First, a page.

A recent survey showed that, between 1998 and 2008, a total of 347 new vertebrate species were described in the Cerrado, including 222 new fishes, 40 amphibians, 57 reptiles, 27 mammals and one bird. These numbers indicate the colossal biological importance of the hotspot.
Although more extensive surveys are required to catalog the enormous variety of plants in the Cerrado, the hotspot is estimated to contain approximately 12,000 plant species, with more than one-third of these endemic to the region.
Among the endemic species are Caryocar brasiliense, a culturally and economically important fruit tree known locally as pequi, and Syngonanthus nitens, called “golden grass,” which is widespread in the Cerrado and is used to make regional handicrafts.
The Cerrado has relatively high bird diversity, with more than 850 species, 30 of which are endemic.
One very representative threatened species in the Cerrado is the Critically Endangered Brazilian merganser (Mergus octosetaceus). It is the only species representative of the Mergini family in the Southern Hemisphere, and little is known about its biology. The species is one of the most threatened birds in the Americas.
The blue-eyed ground dove (Columbina cyanopis) is also endemic to the Cerrado region of Brazil. Listed as Critically Endangered, the bird was suspected to be extinct in the wild until 2016, when 12 birds were seen in a small area.
Many large mammals that range widely throughout South America have the Cerrado as one of their primary habitats. One of the best known of these species is the maned wolf (Chrysocyon brachyurus), a large-eared, fox-like animal and the largest South American canid.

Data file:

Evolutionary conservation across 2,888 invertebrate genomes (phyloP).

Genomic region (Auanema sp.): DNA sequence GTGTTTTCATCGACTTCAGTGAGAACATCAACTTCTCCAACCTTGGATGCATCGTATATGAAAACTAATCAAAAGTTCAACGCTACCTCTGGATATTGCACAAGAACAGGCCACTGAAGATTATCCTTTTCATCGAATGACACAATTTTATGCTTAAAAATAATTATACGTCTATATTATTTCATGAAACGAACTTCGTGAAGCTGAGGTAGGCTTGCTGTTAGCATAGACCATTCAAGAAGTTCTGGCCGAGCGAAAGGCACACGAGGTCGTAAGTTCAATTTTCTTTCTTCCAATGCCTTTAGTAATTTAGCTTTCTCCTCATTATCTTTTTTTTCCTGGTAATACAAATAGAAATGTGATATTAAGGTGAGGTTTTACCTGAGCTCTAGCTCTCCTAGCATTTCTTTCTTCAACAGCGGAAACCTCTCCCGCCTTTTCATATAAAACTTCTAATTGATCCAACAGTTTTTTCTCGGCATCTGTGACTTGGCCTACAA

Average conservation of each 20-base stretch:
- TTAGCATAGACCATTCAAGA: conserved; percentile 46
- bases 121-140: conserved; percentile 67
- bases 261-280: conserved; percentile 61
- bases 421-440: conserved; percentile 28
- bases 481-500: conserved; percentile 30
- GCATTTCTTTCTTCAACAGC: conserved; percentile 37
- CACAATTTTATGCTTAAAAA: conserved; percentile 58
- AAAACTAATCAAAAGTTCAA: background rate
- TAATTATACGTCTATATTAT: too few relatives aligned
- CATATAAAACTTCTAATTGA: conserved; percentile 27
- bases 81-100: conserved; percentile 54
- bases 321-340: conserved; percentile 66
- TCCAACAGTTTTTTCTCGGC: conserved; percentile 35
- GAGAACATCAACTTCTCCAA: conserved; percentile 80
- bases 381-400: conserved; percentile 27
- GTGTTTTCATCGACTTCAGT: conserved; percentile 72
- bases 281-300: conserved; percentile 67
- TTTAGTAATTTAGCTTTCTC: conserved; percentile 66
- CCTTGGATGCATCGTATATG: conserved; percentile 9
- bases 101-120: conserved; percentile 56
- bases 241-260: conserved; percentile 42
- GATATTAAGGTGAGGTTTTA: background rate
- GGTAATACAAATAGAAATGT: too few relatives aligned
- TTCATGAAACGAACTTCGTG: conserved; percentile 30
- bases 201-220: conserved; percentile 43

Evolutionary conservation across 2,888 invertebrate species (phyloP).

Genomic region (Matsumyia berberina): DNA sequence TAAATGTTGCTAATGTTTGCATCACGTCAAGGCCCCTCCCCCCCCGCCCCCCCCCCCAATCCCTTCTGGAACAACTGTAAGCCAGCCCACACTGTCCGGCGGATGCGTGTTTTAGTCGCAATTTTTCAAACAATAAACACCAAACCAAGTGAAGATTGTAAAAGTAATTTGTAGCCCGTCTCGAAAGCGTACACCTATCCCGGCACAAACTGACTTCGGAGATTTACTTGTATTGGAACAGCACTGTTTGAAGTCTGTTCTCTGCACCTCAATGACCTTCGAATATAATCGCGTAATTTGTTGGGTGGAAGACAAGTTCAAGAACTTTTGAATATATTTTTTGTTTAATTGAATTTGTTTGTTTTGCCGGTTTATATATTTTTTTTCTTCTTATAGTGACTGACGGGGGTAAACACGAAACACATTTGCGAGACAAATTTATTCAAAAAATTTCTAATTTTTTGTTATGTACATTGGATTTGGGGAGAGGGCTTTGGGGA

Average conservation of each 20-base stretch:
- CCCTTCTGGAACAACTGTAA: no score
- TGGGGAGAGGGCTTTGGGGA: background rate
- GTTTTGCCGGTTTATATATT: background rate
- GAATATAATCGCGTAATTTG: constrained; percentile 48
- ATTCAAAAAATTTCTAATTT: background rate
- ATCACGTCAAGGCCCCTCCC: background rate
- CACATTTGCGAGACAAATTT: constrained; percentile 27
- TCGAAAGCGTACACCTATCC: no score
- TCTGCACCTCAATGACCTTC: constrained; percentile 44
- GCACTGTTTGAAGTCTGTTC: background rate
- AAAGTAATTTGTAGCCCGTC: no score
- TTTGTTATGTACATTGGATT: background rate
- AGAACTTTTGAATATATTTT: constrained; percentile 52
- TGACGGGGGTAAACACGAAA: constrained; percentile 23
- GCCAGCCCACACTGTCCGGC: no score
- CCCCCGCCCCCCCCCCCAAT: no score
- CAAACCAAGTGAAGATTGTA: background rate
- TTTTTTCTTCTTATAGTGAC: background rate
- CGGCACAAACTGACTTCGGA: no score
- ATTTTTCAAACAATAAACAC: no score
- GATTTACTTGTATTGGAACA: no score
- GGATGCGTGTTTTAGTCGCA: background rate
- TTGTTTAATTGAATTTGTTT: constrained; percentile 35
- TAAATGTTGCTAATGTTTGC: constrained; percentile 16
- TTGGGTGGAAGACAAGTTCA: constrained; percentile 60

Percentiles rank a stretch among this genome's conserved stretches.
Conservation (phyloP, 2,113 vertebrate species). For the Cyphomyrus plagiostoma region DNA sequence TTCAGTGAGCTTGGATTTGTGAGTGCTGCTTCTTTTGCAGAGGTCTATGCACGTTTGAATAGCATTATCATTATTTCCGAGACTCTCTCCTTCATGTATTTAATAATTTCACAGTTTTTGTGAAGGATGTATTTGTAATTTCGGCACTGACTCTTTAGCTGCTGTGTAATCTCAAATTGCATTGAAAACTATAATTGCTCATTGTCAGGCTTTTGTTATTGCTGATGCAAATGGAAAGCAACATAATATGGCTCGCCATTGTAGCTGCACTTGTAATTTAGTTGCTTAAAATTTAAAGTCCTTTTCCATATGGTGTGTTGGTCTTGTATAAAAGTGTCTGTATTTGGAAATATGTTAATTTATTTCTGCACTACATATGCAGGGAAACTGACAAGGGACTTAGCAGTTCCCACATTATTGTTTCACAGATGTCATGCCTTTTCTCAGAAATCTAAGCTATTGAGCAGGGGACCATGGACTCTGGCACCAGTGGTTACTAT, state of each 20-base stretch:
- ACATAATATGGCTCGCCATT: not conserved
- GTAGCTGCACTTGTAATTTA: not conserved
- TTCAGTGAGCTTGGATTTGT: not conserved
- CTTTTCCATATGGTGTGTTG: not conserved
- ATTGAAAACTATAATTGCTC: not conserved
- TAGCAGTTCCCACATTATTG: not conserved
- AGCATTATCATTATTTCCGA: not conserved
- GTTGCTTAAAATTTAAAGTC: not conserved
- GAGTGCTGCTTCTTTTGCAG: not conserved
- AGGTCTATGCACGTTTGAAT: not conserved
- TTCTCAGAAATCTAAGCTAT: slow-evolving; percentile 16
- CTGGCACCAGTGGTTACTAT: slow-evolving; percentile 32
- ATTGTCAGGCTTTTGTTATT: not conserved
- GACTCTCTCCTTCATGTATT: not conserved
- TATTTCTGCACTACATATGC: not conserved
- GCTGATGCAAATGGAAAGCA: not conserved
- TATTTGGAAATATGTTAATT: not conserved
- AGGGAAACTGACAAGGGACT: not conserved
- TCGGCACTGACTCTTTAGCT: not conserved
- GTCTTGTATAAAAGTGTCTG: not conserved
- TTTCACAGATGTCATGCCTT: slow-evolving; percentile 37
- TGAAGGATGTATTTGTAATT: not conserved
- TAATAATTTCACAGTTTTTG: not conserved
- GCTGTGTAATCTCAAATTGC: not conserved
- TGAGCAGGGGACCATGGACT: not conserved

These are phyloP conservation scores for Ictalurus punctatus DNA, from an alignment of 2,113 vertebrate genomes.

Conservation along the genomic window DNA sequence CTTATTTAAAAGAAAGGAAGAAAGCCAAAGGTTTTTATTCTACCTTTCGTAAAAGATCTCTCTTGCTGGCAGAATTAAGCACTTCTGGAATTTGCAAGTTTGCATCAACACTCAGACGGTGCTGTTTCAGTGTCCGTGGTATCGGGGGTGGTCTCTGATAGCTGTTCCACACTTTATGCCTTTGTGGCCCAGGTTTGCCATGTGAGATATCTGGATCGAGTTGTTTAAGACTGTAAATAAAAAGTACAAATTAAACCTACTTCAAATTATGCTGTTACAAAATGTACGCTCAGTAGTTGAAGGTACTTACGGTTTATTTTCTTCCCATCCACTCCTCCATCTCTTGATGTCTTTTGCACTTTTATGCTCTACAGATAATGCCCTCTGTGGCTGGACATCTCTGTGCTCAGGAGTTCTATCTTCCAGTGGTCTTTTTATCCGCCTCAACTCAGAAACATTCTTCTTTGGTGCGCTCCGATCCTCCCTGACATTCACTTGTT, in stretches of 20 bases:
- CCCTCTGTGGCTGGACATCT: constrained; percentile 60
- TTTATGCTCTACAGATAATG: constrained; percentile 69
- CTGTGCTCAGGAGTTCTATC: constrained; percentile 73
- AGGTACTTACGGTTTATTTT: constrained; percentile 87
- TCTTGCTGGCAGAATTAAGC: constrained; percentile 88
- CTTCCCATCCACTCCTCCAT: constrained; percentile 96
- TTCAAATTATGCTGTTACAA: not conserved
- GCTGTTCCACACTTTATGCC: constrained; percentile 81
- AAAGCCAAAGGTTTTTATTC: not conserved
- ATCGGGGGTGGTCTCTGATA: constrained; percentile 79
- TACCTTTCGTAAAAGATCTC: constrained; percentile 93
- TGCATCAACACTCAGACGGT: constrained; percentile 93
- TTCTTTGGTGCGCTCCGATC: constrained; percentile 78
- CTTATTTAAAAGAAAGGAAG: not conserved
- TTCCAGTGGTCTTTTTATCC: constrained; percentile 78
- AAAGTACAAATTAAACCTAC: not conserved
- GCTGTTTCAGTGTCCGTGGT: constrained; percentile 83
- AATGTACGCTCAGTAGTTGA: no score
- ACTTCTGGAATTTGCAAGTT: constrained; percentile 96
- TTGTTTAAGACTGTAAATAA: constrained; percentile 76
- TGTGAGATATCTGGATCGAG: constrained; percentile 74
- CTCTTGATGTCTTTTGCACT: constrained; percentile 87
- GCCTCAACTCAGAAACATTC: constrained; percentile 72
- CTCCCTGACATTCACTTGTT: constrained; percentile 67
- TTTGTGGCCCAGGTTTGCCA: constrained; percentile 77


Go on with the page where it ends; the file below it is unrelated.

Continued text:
Two of the most unusual species are the giant armadillo (Priodontes maximus) and the giant anteater (Myrmecophaga tridactyla), which is the largest anteater in the world.
Other large mammal species found in the Cerrado include the Brazilian tapir (Tapirus terrestris) and the pampas deer (Ozotoceros bezoarcticus), and several cat species, such as the jaguar (Panthera onca), ocelot (Felis pardalis) and jaguarundi (Felis yagouaroundi).
Nearly 100 of the 262 species of reptiles in the Cerrado are endemic, including six members of the snake genus Apostolepis. One of the best-known reptiles is the giant worm lizard (Amphisbaena alba), which can grow up to 70 centimeters in length.
More than 200 species of amphibians have been recorded in the hotspot; 72 are endemic, including two species restricted to the Serra da Canastra National Park: the Canastra snouted tree frog (Scinax canastrensis) and the Zagaia tree frog (Hyla sazimai).
The broad range of aquatic environments in the Cerrado—rivers, lakes, swamps—is remarkable but little explored. The 800 species of freshwater fish in the Cerrado represent 27 percent of nearly 3,000 species of fish in South America.
While little is known about the insect diversity of the Cerrado, preliminary data suggests that a quarter of the 40,000 species of Neotropical butterflies and moths, nearly a third of the more than 440 species of Neotropical termites and a quarter of the nearly 550 Neotropical social wasps are found here. In addition, there are more than 800 bee species.